Dr. R. A. Ransom and His Hospital

Dr. Riley Andrew Ransom Sr. operated a hospital for African Americans in Fort Worth for thirty years.

Dr. Ransom was born in 1886 in Kentucky. After receiving his medical degree in 1909, he began practice in Oklahoma. In 1914, when Dr. Ransom moved to Gainesville and established the Booker T. Washington Sanitarium, he was one of only a handful of African-American physicians in Texas. (Photo from Tarrant County College NE.)

ransom gainesvilleIn 1919 the Dallas Express announced that Dr. Ransom was moving his sanitarium from Gainesville to Fort Worth, giving Cowtown its first hospital for African Americans. Reby Cary, longtime educator and civil rights activist, recalled that before hospitals such as Dr. Ransom’s were built, African Americans had to go to the basement of St. Joseph Hospital for treatment.

The 1920 city directory shows that the sanitarium originally was on East 5th Street in Fort Worth’s “African-American downtown.”

A 1926 Sanborn map shows the hospital on Grove Street, one block east of the Fort Worth Press.

By 1930 the hospital was at 1200 East 1st Street.

Dr. Ransom added a nurses’ training school to his hospital. The hospital was small by today’s standards—only twenty beds—but it was one of the largest hospitals for African Americans in Texas. And in 1940 it became one of only three African American-owned hospitals in the country that was accredited by the American Medical Association. The AMA had denied membership to African-American doctors during the early part of the twentieth century. The Texas Medical Association denied membership to African Americans until 1955.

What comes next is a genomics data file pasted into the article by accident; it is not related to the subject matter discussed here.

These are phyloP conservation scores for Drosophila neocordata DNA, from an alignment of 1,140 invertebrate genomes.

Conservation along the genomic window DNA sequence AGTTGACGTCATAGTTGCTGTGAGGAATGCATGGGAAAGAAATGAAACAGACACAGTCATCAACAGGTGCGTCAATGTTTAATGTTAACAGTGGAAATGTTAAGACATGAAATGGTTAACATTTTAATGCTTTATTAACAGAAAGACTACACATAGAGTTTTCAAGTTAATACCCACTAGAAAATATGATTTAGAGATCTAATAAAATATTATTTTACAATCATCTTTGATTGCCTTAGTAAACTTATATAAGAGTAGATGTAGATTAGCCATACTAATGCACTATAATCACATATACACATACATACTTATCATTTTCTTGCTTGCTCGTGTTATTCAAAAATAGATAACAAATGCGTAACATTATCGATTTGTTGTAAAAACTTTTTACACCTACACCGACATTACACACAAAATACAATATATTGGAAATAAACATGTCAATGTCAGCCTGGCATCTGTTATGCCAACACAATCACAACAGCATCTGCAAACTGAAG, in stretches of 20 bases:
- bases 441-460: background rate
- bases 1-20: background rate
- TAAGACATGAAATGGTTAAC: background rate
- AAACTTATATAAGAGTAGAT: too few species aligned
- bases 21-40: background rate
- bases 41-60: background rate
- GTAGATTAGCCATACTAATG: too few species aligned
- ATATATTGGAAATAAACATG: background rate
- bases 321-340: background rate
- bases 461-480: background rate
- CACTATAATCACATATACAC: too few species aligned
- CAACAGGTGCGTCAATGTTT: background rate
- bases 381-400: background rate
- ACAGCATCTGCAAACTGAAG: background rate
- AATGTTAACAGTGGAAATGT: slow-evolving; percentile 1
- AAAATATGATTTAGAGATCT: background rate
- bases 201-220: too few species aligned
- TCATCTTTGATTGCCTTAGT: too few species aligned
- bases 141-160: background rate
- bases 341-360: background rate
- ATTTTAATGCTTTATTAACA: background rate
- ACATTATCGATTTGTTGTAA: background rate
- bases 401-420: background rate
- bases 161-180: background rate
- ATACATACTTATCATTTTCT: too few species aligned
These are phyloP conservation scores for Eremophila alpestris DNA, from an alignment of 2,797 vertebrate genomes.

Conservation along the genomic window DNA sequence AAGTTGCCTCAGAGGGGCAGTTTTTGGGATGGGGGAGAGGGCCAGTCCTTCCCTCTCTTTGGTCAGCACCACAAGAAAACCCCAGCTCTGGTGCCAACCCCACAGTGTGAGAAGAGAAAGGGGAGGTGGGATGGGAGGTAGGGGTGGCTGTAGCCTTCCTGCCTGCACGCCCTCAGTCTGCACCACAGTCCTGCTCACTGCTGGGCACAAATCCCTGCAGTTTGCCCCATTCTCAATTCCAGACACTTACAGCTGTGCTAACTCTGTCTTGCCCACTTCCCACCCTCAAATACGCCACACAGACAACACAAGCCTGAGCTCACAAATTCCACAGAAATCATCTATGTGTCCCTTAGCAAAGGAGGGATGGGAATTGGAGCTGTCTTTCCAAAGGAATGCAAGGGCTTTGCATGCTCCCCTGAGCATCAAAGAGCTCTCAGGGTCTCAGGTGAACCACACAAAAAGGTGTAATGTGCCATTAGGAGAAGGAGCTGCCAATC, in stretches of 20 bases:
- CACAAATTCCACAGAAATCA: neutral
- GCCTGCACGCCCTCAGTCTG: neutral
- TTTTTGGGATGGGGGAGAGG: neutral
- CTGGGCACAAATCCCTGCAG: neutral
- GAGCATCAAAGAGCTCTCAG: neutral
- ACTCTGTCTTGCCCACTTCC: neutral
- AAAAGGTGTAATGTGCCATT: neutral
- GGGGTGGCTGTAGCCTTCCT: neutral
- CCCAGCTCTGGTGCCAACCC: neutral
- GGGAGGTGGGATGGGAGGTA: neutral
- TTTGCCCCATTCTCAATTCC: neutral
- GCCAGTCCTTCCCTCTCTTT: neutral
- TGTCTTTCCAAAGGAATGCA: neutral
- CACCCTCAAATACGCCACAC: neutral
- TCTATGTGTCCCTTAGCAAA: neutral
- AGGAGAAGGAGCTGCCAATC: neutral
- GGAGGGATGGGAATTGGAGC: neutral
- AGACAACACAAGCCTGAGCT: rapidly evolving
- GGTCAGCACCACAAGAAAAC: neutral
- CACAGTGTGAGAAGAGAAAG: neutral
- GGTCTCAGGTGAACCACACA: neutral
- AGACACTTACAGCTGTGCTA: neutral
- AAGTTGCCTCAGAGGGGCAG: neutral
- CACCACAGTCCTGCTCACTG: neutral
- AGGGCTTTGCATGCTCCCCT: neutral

Dr. Ransom’s African-American patients sometimes paid him in cash, sometimes in eggs or vegetables from their garden. Dr. Ransom had white patients, too. His head nurse later recalled that some of Dr. Ransom’s white patients probably came to him with diseases of a personal nature that they’d rather their “regular” doctor not know about.

Dr. Ransom’s hospital went through a few name changes in the next twenty years: Booker T. Washington Sanitarium became Negro Baptist Hospital, . . .

which by 1930 had become Fort Worth Negro Hospital, . . .

which in 1938 became Ethel Ransom Memorial Hospital, named in honor of Dr. Ransom’s wife (a nurse), who had died in 1937.

east ransom-groveAt the Intermodal Transportation Center a bas-relief mural by artist Paula Blincoe Collins depicts Ransom and his final hospital.

In 1940 Dr. Ransom was joined at the hospital by his son Riley Jr. and his daughter-in-law Essie, who became head of the nursing staff. Dr. Ransom Jr. eventually assumed supervision of the hospital until it closed in 1949. (Photo from Dallas Public Library.)

By the time Dr. Ransom died on January 4, 1951, he had performed fifty thousand surgeries, family records showed. He is buried in New Trinity Cemetery in Haltom City.

Dr. Ransom’s house, built in 1921, still stands on East Terrell Street.

Dr. Ransom’s hospital building was demolished shortly after the hospital closed. Today the lot is home to Zephyr Design Concepts.

 

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4 Responses to Dr. R. A. Ransom and His Hospital

  1. Alison Hudson says:

    Hello. My grandmother was adopted by Dr. Ransom and also worked in his hospital as a nurse. (Oleatha Glover-Flournoy). I would love to meet anyone affiliated with Mr. Ransom.
    Alison Hudson
    ahudson@lady-pi.com

  2. Elvia J Ransom McBride says:

    I was born in that Hospital and ran the halls & lobby as a little girl. Dr Ransom adopted me there in 1939. I will always have many happy memories.

  3. Bryan Richhart says:

    I remember the red roofed masonic lodge, torn down do to the re-working of 121.

    • hometown says:

      Bryan, I have no memory of it at that location. Finding out more about it has kept me busy the last few days.

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